Budgets are getting higher, and the gap continues to grow between microbudget features and mega-budget tentpoles. It’s getting harder for original material to get noticed, let alone something that screams out “NEW!” It also doesn’t help that the chances decrease if the script isn’t based on pre-existing material. This could be why today you’re more likely to see an original film that’s a low-budget independent, probably written by the filmmaker themselves.
Before that, your best bet of seeing something groundbreaking would have been at the hands of established filmmakers, only because they had that kind of leverage (and the budget) to get their projects made. An unknown writer doesn’t have that kind of luxury. All we can hope for is to connect with somebody who likes the script (and our writing) so much that they’re actually excited to help us take things beyond the “Sure, I’ll read it” stage.
That’s our objective as writers: to write something that’s not only compelling and involving, but so eye-openingly original that the reader is compelled to the point that they need to see this as a movie. Doable, but definitely not easy.
Homework time! Part one – find a script you really consider a game-changer for the same genre as yours and give it a read. Can you identify what made it so unique? What really stands out for you? Plot? Story? Characters? A little of everything? Another option is if that script has been produced, then watch the film and follow along with the script. Are they the same? Totally different? Do you think the changes add or take away from the script?
Part two – without blatantly copying the style of that script, work on applying a similar originality to yours. Did reading that script inspire ways for you to make yours really stand out?
Don’t be afraid to take chances. Strive to offer up something we’ve never seen before. The results might surprise you, too.
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-Writing coach and author EJ Runyon runs the online writing service Bridge to Story. She’s launched the Little by Little crowdfunding project to help her build a vehicle that with your help will bring her services to those without internet access “anywhere in the lower 48”. You don’t “donate” to her Kickstarter; you book a coaching or story editing session and your funds go to the build!
-Writer-director Josh Mitchell runs Wicked Pissa Publicity, but has also worked on a lot of short films and is now running a crowdfunding campaign for his feature-length family film project HARRY HEAD, an original story about loyalty, family, unity and differences. Donate if you can!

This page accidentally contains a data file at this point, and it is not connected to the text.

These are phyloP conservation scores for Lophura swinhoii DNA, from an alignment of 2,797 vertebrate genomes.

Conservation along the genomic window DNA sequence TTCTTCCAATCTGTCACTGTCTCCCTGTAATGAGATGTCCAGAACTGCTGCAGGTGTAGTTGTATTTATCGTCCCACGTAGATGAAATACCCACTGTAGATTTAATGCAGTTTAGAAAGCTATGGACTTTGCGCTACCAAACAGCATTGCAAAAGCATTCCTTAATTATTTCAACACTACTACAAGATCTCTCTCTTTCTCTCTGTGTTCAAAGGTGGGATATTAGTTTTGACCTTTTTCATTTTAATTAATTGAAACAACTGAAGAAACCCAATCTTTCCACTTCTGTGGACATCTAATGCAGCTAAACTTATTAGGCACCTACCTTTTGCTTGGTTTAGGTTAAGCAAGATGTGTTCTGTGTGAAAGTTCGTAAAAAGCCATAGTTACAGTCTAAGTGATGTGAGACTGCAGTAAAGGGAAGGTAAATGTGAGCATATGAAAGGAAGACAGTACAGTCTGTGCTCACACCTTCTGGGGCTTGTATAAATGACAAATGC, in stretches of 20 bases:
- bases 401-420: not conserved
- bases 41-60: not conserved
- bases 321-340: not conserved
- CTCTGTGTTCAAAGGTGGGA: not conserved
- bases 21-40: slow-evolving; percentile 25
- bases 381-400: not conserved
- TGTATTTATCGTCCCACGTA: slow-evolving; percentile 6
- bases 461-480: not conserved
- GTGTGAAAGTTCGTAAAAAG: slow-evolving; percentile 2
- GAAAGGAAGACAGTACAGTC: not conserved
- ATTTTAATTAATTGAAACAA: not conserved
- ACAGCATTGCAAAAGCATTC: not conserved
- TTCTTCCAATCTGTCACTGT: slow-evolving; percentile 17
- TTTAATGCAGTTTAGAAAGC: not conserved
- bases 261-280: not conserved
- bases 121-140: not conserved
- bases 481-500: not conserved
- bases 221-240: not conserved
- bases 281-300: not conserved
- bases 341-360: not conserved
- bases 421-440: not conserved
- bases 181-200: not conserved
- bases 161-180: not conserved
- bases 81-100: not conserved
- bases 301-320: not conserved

-Screenwriters Chris and Jay Thornton have been busy the past couple of years with some script sales and developing a TV show with The Weinstein Company, but they’re now working on their debut feature CACTUS JACK, “an ultra-contained, thematically supercharged and extremely relevant gonzo micro-budget film.” A crowdfunding project is up, and you can view the NSFW proof-of-concept trailer here. Donate if you can! And as an added bonus, an interview with the Thorntons will post in the very near future.
Have a project of your own for which you’d like a little help getting the word out? Our email inbox is always open.
Once again, your stalwart author makes the necessary sacrifices so you don’t have to.
This time around, I had the misfortune of watching an extremely bad large-budget movie from the semi-recent past. It was painfully obvious that a larger percentage of the budget should have been diverted to hiring quality writers, rather than on everything else. A pipe dream, I know.
But trust me. It was bad.
What made it so bad, you may ask?
Oh, where to begin.
My biggest problem was that too much of the story felt glossed over, with vital elements explained in a very lazy and haphazard way, if they were even explained at all. It felt like they were trying to force events to match how they wanted the story to play out, rather than deftly setting things up.
Reasons why something would happen, or were supposed to have happened, seemed to have simply been thrown against the wall, and whatever stuck, that’s what they went with. Did it matter if it fit within the context of the story?
Once again, there were too many questions raised that were never sufficiently answered. When this happens, it simply takes away from the movie-watching experience. The only reason I knew the film had to have been around the midpoint area was because of its running time, and NOT because of what had transpired over the course of the story.
I could say I had a vague inkling of what was supposedly going on, but was just never sure, since the story was being told in a very sloppy and unorganized way. It irked me to no end to be see such terrible writing so prominently displayed. And apparently I wasn’t alone in my opinions. The film was a major flop at the box office.
So what silver linings can we extract from this pitch-black cumulonimbus that stole away just under two hours of my life?
-Write a story that’s easy to understand. Keep it simple. This doesn’t mean dumb it down. Keep us informed, unless withholding that information is absolutely necessary.
-Let the story play out organically. Don’t try to force it because that’s what you want to happen. It’s easy to tell when that happens, and it ain’t pretty. If you didn’t put in the effort to figure it out, why should we?
-Have things happen for a reason. “Because it looks cool” is not one of them. Would it drastically change things if it didn’t?
-Set up, pay off. If something happens, we want to see what happens as a result. Don’t leave us hanging. And counter to that, don’t suddenly spring something on us out of thin air. It reeks of desperation. Audiences don’t like that, either.
One of the things I always strive for in my scripts, be they big or small budget, is to respect the intelligence of the intended audience. That is one lesson I believe the writers of this abomination should have kept in mind.